You wouldn’t think a nonfiction book some laud as the next vegan Messiah tract would interest a novelist and self-proclaimed carnivore like me. But I got such a kick out of Patrick Brown’s recent Vroman’s blog posts (“Eating Animals 1, 2 & 3”) that I had to do supplementary Googling on Jonathan Safran Foer’s book Eating Animals. What I found further peaked my curiosity—both regarding the book’s content and form.
First off, let me explain my admittedly strange and unstructured consumption rules. While I am a meat-lovin’ lady, I’m prejudiced. Not all meat is created equal. Two years ago, I watched the film “Fast Food Nation” and simply couldn’t stomach beef again. If you’re a hamburger grilling, meat pie baking, filet mignon searing, I-want-it-bloody-rare individual, run from this movie! Because I guarantee you won’t be the same after watching. My husband, for example, hasn’t seen it. His Carl’s Jr. Six Dollar Burger is too dear. However, I’ve officially sworn off beef. I haven’t had a bite of Bessy in over twenty-four months. To be fair, I wasn’t huge on red meat to begin with. I’ve always favored fish and poultry. Pork, on occasion. (Note: I’m from Virginia. Barbecue a pig over coals, and you’d better hand me a bib.) So those are my basic meat guidelines.
On the grander scheme, my husband and I try to eat as organic as possible. For us, this translates to seeking out local produce and products. Not an easy task when you’re living in the desert. While El Paso is a mecca of chili peppers and pecans, it’s hard to find a large variety at the farmer’s market, particularly when it comes to proteins. I admit: We shop the grocery store for meat. I don’t know if the chicken in my Costco wholesale pack is free range, ethically raised and organic. What I do know is that we’re in a recession and for $2.99/lb., I can put dinner on the table. That’s an enticing deal. Does this label me a lazy, shameful, consumer of mass killings? Maybe so. But that’s one of the attributes I admire in Foer’s book: He doesn’t appear to be Mr. Perfect. He professes to being a man in the middle seeking a healthy compromise. This Thanksgiving, if I could readily buy an organic turkey that just had its last frolic on the grassy range without it equaling the cost of one month’s electricity, I would! And I believe most Americans feel similarly. We get that organic farming is healthier, better for the environment, the animals and our bodies.
As the granddaughter of farmers, I champion the global agricultural community. My grandpa’s farm in Puerto Rico not only grew tobacco, sugarcane, and beans, but also raised chickens. In case you aren’t aware, Puerto Ricans eat a lot of chicken. When we had a pork, it usually came from a friend’s pig farm down the road. Fish, well, just drive to the coast and cast a line. So I come from people who lived off the land, legitimately. My filial palate was ‘free range’, ‘ethical’, and ‘organic’ before the terms came into vogue.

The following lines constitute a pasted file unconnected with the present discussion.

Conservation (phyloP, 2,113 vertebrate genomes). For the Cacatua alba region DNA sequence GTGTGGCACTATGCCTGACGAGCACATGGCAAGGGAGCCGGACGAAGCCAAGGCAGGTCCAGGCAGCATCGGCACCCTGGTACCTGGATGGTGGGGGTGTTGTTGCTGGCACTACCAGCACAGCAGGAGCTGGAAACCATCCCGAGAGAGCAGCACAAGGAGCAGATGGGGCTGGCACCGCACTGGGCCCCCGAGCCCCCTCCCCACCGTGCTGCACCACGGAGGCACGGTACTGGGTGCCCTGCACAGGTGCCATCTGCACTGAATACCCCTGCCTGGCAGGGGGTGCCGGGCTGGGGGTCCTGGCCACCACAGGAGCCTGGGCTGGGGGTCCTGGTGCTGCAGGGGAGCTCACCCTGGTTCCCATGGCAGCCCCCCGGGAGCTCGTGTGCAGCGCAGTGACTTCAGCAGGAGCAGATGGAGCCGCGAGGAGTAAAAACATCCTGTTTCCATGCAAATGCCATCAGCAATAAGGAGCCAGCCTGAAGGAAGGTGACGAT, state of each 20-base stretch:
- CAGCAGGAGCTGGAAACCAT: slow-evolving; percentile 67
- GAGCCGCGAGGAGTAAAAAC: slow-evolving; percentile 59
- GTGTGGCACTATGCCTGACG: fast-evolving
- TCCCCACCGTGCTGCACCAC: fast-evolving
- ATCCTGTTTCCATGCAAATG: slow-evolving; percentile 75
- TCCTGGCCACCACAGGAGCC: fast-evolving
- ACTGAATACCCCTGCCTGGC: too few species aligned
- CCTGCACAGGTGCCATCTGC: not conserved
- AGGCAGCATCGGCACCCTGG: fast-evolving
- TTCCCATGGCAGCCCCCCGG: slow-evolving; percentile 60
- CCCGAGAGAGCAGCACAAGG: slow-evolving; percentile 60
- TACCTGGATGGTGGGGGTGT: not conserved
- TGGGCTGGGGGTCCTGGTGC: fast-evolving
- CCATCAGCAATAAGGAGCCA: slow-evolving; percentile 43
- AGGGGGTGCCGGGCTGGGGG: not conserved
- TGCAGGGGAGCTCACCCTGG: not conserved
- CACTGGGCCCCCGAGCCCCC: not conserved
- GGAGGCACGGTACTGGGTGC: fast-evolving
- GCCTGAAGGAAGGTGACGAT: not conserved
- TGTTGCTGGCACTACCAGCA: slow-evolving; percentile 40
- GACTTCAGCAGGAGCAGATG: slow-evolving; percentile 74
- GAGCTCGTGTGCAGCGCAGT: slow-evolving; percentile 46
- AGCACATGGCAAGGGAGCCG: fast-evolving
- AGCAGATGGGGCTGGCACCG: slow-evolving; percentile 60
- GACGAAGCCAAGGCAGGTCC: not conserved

Growing up, my mom frequently told the tale, known to us now as “The Little Black Hen Story,” about a chicken she adored.
Once upon a time, there was a little black hen that my grandpa warned everyone in the family not to get attached because one day, it’d be on his plate. But every day, my mom and her sisters fed the bird, cooed over it, chased it round the yard and smoothed its feathers. One day, they came home to find the hen missing. By dark when my grandma called them in for supper, it was still nowhere to be found.
Miserable with worry, my mom sat down at the table.
“What’s wrong?” asked my grandpa.
“We can’t find the little black hen,” said my mom.
“I told you not to get too close to that chicken.” My grandpa spooned steaming arroz con pollo (rice and chicken) onto his plate and picked up a cooked wing. “Because here she is—tonight’s supper!”
All the children broke down in tears and went to bed hungry. To this day, my grandpa swears it was one of the tastiest chickens he’s ever eaten.
My mom cringes then laughs over the poor, little black hen. Decades later, she recognizes it was a necessary evil to sustain her family, and, while short, that chicken had an exceptionally good life in her care.
Standing over the store’s poultry bin, little gelatinous sarcophaguses, vacuum-sealed, boneless and skinless, I doubt each of these had it so good. Not that I want them to have had manis and pedis every Tuesday and a diet of bottled water and truffles, but I do believe we have a responsibility to treat all living creatures with compassion. They breath and feel. Perhaps not with the same cognizance as humans, but the fact that they do at all should make us pause to appreciate their sacrifice and hopefully, support farmers who share the awareness.
On Amazon.com, Jonathan Safran Foer posted a video message explaining that our eating habits are “a series of choices—and very small choices… that have incredible resonance—more resonance than any choice that we make in the course of a day.”
I agree and applaud him for applying his storytelling craft to this topic. The book is a nonfiction narrative written like a novel, conversational, researched, funny and most importantly, free of nonfiction didacticism. The element of distinction: It’s Foer’s personal story of eating animals, not a treatise on it. Interesting.
My reading bent is fiction, but all the pre-chatter about this has me hooked. I may cruise over to my local bookstore tomorrow, cozy up in the corner with a copy, and see what else Mr. Foer has to say.
Yours truly, Sarah
P.S. Here’s the link to Patrick on Vroman’s Bookstore blog: http://blog.vromans.com